Are biodiversity - ecosystem function relationships an important ecological paradigm or a distraction from understanding environmental and ecological interactions?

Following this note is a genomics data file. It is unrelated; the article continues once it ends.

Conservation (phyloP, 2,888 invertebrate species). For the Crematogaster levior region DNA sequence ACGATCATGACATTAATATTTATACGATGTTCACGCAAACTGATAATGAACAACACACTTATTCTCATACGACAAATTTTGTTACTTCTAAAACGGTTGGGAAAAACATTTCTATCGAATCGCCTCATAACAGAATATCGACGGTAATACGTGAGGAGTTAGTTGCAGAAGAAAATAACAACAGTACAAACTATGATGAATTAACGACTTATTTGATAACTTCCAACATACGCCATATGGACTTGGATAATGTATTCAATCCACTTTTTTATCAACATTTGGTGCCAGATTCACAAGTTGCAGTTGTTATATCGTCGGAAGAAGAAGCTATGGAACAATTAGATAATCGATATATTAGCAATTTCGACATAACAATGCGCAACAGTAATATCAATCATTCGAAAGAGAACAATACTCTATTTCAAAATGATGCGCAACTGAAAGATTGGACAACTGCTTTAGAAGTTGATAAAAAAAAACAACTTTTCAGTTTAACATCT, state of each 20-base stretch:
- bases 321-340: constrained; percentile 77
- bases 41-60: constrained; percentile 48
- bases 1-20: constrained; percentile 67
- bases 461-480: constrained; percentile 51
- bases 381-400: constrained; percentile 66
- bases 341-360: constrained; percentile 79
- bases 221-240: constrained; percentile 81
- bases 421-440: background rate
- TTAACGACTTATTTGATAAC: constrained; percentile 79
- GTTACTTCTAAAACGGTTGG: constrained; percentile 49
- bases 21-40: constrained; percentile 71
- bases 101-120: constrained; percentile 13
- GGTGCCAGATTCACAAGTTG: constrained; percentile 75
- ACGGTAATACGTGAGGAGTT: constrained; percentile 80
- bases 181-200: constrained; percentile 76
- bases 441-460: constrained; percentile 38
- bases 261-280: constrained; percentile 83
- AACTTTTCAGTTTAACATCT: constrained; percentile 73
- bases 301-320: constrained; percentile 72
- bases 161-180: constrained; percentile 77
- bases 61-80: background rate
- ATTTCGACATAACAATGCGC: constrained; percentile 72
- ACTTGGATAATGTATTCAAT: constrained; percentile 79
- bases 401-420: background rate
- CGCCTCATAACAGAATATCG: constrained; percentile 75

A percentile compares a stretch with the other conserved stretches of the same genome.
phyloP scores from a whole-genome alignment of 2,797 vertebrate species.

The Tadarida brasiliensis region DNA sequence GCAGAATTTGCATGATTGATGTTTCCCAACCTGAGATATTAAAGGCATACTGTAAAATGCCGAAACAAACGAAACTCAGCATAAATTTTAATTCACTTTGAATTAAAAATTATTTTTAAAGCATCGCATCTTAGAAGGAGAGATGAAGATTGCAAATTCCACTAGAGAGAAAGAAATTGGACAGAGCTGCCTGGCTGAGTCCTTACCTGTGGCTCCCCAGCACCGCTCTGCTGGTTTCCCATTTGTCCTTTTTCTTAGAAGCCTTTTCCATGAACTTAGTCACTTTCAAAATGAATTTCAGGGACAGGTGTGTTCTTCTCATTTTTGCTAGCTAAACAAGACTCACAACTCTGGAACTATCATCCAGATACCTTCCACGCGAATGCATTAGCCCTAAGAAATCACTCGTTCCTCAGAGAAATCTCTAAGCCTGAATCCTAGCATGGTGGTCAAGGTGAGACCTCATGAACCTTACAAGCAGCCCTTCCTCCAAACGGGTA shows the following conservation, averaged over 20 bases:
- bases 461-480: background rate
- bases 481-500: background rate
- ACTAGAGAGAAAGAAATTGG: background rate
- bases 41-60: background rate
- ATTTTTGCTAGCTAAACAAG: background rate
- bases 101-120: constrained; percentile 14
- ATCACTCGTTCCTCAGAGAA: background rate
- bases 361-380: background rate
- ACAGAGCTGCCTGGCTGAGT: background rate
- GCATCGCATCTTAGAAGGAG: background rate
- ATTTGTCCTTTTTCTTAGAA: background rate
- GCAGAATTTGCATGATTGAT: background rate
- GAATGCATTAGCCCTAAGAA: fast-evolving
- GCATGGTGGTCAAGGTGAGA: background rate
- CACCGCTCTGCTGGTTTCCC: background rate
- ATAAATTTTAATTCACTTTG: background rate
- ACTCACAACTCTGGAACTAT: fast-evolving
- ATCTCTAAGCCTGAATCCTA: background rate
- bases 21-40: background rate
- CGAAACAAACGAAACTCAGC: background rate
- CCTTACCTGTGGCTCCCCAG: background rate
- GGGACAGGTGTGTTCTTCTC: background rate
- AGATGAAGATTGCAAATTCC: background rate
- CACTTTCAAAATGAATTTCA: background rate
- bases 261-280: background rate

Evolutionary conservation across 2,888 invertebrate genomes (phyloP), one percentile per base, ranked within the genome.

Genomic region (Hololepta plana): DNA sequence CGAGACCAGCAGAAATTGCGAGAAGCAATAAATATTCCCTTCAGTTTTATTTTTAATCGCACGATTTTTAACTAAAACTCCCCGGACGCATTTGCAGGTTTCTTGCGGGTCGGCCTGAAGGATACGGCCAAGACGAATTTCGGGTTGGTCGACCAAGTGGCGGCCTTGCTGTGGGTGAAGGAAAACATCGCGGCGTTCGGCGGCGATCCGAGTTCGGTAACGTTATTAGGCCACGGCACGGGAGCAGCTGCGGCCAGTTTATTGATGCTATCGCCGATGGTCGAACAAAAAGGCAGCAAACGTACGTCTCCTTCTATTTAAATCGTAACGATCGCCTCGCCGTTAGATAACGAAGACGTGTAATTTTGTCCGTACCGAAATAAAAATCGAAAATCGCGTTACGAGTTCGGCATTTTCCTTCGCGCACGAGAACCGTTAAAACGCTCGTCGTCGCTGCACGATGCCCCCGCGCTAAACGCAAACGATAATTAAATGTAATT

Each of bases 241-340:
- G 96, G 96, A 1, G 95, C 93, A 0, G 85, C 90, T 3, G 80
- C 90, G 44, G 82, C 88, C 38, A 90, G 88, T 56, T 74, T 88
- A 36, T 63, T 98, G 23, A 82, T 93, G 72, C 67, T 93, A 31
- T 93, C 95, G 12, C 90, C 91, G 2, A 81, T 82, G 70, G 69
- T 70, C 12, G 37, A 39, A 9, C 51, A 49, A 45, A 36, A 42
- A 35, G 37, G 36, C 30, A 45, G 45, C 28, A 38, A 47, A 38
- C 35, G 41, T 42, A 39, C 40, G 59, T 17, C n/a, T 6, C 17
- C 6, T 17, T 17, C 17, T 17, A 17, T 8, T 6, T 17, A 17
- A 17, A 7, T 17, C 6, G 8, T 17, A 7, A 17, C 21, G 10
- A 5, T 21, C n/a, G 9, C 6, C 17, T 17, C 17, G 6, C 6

When observing the natural world it is clear that the presence and activity of organisms exert strong influence over the key biological and biogeochemical processes around them and, ultimately, the functioning of marine ecosystems. What has been less clear is how the actual type and variety of organisms has affected process rates and the provision of ecosystem function. It is perhaps easy to assume that highly diverse habitats automatically equate to areas of high function, but is this really the case, and if so, which aspects of diversity are most important? To this end, are traditional descriptors of diversity appropriate for considering biodiversity-ecosystem relationships? In particular, the importance of diversity at other levels of biological organisation may be more appropriate than traditionally measured species-level diversity. To this end, is the search to identify generic biodiversity – ecosystem function relationship distracting us from the study of key ecological and environmental interactions? This presentation will explore some of these ideas and will reflect on whether biodiversity itself plays a role in a variety of ecosystem functions, from more process orientated functions (e.g. productivity), to those functions needed for ecosystem maintenance (e.g. resistance or resilience).

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